Getting an early start may have helped rocky exoplanets in the race for habitability, according to researchers at Macquarie University in Sydney, Australia. Plate tectonics is considered an important factor in the habitability of terrestrial planets. This process provides long-term regulation of a planet’s heat and chemical budgets and helps maintain a magnetic field that protects the surface from harmful solar radiation. Without plate tectonics, an exoplanet otherwise similar to Earth may be more likely to end up uninhabitable like Venus.
The ability of a planet to initiate plate tectonics is dependent on the balance of chemical components with which it forms. Especially important are rock-forming elements like iron and silicon, and heat-producing elements such as potassium, uranium, and thorium. The initial distribution of elements is dependent on the composition of the solar nebula in which the planet forms, which in turn evolves over the age of the Milky Way as stars produce these geophysically critical elements through supernovae or the elements radioactively decay over time.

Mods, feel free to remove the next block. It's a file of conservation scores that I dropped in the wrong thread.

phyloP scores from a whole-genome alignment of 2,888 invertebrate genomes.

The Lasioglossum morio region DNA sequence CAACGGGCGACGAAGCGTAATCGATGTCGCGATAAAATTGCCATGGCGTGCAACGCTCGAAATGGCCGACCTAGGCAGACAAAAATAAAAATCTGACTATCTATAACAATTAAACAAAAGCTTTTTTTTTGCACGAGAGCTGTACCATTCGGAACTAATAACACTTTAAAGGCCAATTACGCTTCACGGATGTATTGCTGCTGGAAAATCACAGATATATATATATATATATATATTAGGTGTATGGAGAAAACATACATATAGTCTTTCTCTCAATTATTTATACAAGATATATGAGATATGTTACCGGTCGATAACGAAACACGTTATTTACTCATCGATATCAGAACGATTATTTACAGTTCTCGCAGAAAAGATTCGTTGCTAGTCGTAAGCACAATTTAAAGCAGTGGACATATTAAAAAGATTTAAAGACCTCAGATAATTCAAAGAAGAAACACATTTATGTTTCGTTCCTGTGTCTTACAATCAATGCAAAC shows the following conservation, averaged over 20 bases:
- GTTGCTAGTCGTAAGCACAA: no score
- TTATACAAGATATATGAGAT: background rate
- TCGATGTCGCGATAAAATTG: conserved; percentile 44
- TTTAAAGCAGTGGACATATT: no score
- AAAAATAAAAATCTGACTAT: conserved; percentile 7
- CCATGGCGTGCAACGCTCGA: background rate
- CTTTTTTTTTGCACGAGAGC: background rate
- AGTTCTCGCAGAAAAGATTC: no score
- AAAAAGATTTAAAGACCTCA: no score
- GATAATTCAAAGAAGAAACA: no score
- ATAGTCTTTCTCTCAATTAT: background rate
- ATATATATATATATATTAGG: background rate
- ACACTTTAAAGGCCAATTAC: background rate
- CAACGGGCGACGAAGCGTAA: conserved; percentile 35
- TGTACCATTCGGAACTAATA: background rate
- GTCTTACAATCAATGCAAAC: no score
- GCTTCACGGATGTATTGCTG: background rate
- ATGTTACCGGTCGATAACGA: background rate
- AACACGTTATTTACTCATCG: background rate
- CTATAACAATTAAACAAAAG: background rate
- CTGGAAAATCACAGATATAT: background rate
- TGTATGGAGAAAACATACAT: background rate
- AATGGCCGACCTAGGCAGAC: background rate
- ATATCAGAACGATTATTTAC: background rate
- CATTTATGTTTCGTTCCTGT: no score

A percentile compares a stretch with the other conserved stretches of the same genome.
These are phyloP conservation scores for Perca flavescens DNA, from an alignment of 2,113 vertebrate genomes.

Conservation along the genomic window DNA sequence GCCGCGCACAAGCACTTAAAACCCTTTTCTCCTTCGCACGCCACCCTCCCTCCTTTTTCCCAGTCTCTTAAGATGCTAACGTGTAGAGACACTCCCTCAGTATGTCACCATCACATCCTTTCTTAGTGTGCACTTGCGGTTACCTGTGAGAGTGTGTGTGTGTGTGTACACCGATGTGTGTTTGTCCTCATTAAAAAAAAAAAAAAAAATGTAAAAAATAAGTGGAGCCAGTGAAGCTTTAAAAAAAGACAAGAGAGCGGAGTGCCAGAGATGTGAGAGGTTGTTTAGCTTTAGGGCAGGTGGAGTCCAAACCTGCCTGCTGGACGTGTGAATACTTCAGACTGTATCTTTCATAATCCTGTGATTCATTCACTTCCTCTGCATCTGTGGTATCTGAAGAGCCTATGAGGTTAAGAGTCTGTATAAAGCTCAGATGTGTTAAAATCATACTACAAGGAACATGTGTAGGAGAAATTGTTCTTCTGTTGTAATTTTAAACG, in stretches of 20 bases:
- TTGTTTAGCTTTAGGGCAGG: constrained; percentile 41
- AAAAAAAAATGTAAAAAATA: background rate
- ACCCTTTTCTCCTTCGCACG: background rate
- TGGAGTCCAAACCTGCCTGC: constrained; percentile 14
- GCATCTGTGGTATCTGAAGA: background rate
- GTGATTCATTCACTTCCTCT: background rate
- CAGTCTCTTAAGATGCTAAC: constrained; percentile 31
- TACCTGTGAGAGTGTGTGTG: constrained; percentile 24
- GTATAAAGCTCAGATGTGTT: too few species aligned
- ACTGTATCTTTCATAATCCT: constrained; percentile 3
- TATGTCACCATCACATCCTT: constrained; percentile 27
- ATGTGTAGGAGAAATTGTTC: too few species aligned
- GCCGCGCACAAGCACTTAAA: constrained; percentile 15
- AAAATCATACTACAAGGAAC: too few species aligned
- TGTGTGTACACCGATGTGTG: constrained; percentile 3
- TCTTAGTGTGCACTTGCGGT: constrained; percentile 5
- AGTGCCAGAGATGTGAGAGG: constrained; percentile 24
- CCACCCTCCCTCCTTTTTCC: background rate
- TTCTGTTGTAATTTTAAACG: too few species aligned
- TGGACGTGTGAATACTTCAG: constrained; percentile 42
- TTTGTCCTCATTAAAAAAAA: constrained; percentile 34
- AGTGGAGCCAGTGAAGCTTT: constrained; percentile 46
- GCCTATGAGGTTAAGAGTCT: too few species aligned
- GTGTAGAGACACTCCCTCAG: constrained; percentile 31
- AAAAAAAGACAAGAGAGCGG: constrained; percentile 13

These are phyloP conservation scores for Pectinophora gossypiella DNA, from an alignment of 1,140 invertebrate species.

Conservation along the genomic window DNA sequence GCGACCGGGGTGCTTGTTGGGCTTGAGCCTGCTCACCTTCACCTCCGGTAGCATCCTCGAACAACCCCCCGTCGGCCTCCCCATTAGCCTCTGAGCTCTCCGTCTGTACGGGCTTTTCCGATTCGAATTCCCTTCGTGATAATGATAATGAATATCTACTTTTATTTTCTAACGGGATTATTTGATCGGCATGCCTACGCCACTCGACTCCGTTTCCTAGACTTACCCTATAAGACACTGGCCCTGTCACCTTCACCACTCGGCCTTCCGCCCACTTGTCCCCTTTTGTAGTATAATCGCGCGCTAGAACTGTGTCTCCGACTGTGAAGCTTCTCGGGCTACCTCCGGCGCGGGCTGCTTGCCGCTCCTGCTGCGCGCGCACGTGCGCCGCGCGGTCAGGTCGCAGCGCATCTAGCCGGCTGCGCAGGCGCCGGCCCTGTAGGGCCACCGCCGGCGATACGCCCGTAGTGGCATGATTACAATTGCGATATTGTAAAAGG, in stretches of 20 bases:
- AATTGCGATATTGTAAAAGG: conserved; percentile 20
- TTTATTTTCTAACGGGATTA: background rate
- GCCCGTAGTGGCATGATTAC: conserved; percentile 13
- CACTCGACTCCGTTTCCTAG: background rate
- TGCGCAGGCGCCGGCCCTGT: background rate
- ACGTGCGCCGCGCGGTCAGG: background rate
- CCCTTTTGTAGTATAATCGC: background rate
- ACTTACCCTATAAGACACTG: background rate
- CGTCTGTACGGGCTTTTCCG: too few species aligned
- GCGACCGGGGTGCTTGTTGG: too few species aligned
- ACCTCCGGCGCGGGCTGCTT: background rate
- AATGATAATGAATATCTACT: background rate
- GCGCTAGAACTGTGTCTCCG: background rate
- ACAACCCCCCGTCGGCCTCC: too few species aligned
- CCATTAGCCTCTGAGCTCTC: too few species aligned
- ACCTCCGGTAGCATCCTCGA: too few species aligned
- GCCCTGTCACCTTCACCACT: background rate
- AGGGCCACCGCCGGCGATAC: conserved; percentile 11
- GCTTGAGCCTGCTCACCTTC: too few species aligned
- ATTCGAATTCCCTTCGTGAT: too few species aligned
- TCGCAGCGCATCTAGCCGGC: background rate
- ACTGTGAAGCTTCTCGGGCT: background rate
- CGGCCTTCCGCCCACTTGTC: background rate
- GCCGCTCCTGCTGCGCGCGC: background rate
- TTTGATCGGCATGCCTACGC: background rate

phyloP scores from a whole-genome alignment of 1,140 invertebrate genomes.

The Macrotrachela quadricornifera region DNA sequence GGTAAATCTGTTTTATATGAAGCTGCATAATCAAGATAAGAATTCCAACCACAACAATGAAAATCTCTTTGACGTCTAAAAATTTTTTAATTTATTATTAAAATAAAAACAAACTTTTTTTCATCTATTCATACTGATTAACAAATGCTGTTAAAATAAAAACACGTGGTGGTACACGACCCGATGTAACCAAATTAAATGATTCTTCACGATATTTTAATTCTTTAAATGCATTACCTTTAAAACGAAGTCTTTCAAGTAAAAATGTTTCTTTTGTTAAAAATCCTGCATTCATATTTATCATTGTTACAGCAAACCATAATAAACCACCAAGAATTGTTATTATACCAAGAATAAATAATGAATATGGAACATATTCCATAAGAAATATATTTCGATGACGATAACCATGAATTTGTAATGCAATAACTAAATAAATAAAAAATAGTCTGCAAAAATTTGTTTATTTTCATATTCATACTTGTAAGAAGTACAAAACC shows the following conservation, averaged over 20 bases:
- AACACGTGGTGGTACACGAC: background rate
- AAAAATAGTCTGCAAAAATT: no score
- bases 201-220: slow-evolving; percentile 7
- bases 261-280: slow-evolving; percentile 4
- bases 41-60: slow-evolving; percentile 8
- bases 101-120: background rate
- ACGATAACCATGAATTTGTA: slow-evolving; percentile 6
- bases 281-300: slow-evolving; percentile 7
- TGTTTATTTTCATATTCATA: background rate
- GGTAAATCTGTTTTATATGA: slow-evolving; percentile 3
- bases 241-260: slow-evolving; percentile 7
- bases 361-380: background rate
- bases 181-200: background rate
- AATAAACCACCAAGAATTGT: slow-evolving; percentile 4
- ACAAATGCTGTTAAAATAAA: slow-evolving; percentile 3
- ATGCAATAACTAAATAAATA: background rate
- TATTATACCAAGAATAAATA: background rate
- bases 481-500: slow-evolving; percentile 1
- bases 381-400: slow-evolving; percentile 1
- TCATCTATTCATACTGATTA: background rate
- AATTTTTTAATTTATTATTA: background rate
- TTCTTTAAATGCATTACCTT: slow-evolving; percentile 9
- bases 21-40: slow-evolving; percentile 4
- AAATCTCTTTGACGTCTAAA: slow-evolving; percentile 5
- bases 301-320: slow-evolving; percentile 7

Craig O’Neill of the University of Macquarie and colleagues modeled the initiation of plate tectonics in terrestrial planets, varying the elemental composition to match the trends expected by galactic chemical evolution models. They found that planets that formed around stars early in galactic history were likely to have more silicon than iron, resulting in small cores, large mantles, and enhanced tectonic activity at the surface. Planets that formed later were more likely to have large cores and less propensity for plate tectonics. The researchers conclude that planets that formed early in the Milky Way’s history were more likely to have developed plate tectonics and be more favorable to life. As the galaxy ages, planets like the Earth will become more and more rare. Developing and sustaining life requires a planet to have many factors in its favor, and getting an early start may be part of that process. READ MORE